Locking Memory on EPC Gen 2 RFID Tags

Locking Memory on EPC Gen 2 RFID Tags

Published by Shain Armstrong on 31st Mar 2020

Introduction

Locking the memory on EPC GEN 2 compliant RFID Tags is an often misunderstood process. Many think that it is simply a matter of changing the access password to a non-zero value (the default for Gen 2 tags) and then the tag is 'locked' but this is not the case. This posting will review how tag locking works for EPC RFID tags and show you how to lock the Impinj Monza tags using .NET version 1.0.0.6 of the Octane Software Development Kit (SDK).

GEN 2 Tag Passwords

An EPC GEN 2 tag has two separate passwords -- an access password and a kill password; each are 32 bits, and are stored in the reserved bank (bank 00) of the tag memory.

States

When a tag is singulated, it enters one of two states:

1.  Secured (if access password is all zeros, which is the factory default)
2.  Open (if non-zero access password has been programmed to the tag)

A tag in the open state can be moved to secured by providing the previously programmed non-zero access password.

The key thing to remember is that assigning a non-zero access password does not, in itself, prevent anyone with a GEN 2 RFID reader from reading or changing data on the tag. It only requires that any future users must provide the access password in order to change the lock state and is simply one step in effectively locking tag memory.

Each memory bank can be in one of four lock states:

1.  Unlocked
2.  Perma-unlocked (can never be locked)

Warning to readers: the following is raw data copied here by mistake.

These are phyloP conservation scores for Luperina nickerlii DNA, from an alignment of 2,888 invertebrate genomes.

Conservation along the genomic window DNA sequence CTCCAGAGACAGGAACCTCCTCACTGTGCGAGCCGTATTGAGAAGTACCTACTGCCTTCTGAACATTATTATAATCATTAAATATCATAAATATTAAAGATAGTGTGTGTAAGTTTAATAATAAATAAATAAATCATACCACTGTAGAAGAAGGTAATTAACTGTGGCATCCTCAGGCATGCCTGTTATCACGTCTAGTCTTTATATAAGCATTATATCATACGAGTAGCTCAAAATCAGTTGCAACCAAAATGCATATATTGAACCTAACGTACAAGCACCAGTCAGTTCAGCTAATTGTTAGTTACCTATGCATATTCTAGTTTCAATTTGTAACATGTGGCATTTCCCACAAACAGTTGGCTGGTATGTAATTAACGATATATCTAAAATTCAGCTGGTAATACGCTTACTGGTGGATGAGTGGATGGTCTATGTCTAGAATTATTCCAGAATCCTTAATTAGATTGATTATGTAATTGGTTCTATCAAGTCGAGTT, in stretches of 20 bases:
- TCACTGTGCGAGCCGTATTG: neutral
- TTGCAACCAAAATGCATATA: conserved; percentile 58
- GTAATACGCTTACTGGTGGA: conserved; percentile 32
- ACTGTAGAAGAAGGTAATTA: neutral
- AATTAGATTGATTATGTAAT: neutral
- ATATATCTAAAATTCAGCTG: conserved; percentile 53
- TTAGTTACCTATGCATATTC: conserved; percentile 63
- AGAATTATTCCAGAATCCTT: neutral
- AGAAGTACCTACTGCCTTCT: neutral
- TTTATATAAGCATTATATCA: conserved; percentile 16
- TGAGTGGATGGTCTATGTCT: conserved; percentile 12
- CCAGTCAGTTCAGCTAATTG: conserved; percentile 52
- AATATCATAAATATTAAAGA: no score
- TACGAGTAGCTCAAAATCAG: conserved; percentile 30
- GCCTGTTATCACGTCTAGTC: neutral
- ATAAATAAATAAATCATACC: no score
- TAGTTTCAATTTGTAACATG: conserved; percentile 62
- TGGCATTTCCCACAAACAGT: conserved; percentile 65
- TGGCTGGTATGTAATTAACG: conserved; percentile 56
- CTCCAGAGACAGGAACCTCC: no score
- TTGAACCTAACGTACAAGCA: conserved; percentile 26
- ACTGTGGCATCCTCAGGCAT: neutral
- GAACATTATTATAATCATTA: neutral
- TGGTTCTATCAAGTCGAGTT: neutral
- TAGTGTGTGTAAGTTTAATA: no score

3.  Locked
4.  Perma-locked (can never be unlocked)

This is illustrated below when programming the lock state of the tag.

Lock Procedures

The steps for locking a Gen 2 RFID Tag are (for a factory default tag):

1. Lock (or perma-lock) the selected memory bank using default password of all zeros.

2. Assign a 32 bit (8 hex character) access password.  (This will prevent the tag lock state from being changed.)

3. Lock the access password.  (This will prevent the password from being read or over-written.)  Not doing this step would allow any user to simply read the access password, then use it to unlock and over-write memory on the tag (unless it has been perma-locked).

Only the reserved memory bank (access and kill passwords) can be both WRITE and READ locked - all others (EPC, TID, and User) can be write-locked only. Typically the Tag Identification (TID) memory bank is perma-locked at the factory.

Each tag memory bank can be individually write locked as shown below.

Sample Code

Here is an example of locking user memory in C# using the Octane SDK.

Other Useful Notes

In addition to the increased memory size, the Impinj Monza 4QT tag chips offer the ability to independently lock four fixed, 128-bit sections of user memory (block permalock). This feature is particularly useful for situations such as in a supply chain, where various participants along the chain may want to record data, but not necessarily have it be openly available to all parties.

Lock status cannot be read, it can only be inferred. So there is no direct way to query a tag and have it reply if it is locked or not. However, in some cases when attempting to access a tag memory bank, it will return a pretty specific error "tag memory locked".

Conclusion

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To read about more RFID Memory Banks applications, check out the links below!